Keeping Watch

Monitoring employees? "They'll never notice" is not the way to start.
Magazine Contributor
2 min read

This story appears in the September 2000 issue of Entrepreneur. Subscribe »

Actually, employees' right to privacy in the workplace is very limited. In general, you have an established right to monitor employee telephone calls, computer content, voice mail and e-mail, and even videotape work areas. According to the Privacy Rights Clearinghouse in San Diego, there are very few laws regarding on-the-job employee monitoring, but you are obligated to honor any policies you set in this area. For example, if you tell employees they will be notified when monitoring takes place, you'll have to notify them.

Many of the questions about privacy stem from technological advances that have contributed to greater productivity and efficiency. Those same advances have also created additional concerns for employers, says Beverly J. Bailey, owner of Bailey Strategic Human Resources in Diamond Bar, California. Such issues include misuse of work time by employees on tasks unrelated to the job, risks related to computer viruses and malicious code, harassment and discrimination conducted by the use of technology, security of confidential information and the possible misrepresentation of the company. "As a result, more em-ployers are monitoring employees' activities," says Bailey. And technology has made that easier, as well.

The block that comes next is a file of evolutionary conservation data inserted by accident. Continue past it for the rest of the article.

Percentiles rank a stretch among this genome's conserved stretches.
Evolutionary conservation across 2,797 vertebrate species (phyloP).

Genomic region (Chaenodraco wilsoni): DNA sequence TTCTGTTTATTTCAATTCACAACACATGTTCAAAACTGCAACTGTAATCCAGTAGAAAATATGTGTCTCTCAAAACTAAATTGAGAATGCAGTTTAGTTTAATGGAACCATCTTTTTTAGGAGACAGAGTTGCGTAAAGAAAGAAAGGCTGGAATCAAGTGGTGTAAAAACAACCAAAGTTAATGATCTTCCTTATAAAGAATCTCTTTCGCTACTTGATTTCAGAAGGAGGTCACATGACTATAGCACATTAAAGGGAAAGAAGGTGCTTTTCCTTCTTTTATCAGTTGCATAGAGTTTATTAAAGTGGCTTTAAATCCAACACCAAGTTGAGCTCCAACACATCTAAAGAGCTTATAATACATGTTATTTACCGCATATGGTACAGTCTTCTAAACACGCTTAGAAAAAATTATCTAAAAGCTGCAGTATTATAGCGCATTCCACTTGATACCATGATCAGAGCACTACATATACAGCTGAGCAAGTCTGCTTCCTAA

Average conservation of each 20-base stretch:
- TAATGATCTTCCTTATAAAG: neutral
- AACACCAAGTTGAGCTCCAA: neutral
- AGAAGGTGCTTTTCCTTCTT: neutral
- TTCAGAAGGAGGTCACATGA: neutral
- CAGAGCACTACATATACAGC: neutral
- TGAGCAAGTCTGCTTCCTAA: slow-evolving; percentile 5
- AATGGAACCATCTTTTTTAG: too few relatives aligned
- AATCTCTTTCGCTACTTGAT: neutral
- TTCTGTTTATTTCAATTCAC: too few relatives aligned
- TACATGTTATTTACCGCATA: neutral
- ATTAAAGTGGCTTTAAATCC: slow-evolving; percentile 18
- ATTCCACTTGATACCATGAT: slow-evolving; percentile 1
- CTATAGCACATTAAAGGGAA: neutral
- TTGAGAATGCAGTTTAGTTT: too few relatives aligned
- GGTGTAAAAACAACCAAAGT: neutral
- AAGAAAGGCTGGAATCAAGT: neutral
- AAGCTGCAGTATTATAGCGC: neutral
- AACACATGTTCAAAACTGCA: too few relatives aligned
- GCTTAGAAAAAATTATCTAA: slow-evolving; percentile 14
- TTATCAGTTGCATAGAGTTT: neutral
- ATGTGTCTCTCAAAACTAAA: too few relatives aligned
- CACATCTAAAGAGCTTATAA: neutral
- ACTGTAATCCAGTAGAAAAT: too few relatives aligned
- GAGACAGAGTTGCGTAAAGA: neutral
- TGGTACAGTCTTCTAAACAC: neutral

If you intend to monitor employees' phone calls, you should develop a policy on monitoring and have it reviewed by an attorney specializing in employment law before you implement it. Be sure that employees know and understand the policy and the procedures you will follow-as well as the reasons behind them-when it comes to monitoring their workplace conduct and communication.

"Employees also need to be made aware of the purpose for monitoring," Bailey says. For example, are you moni-toring to improve customer service or for security purposes? Workers who understand the reason for monitoring are more likely to accept it without feeling that their rights are being violated. "Trust is as relevant in the workplace as ever," Bailey notes. "Communication is the key to it all."

Jacquelyn Lynn left the corporate world more than 13 years ago and has been writing about business and management from her home office in Winter Park, Florida, ever since.

Contact Sources

  • Bailey Strategic Human Resources, 20787 E. Crest Ln., Ste B, Diamond Bar, CA 91765, (626)854-2663
  • Privacy Rights Clearinghouse, (619) 298-3396,

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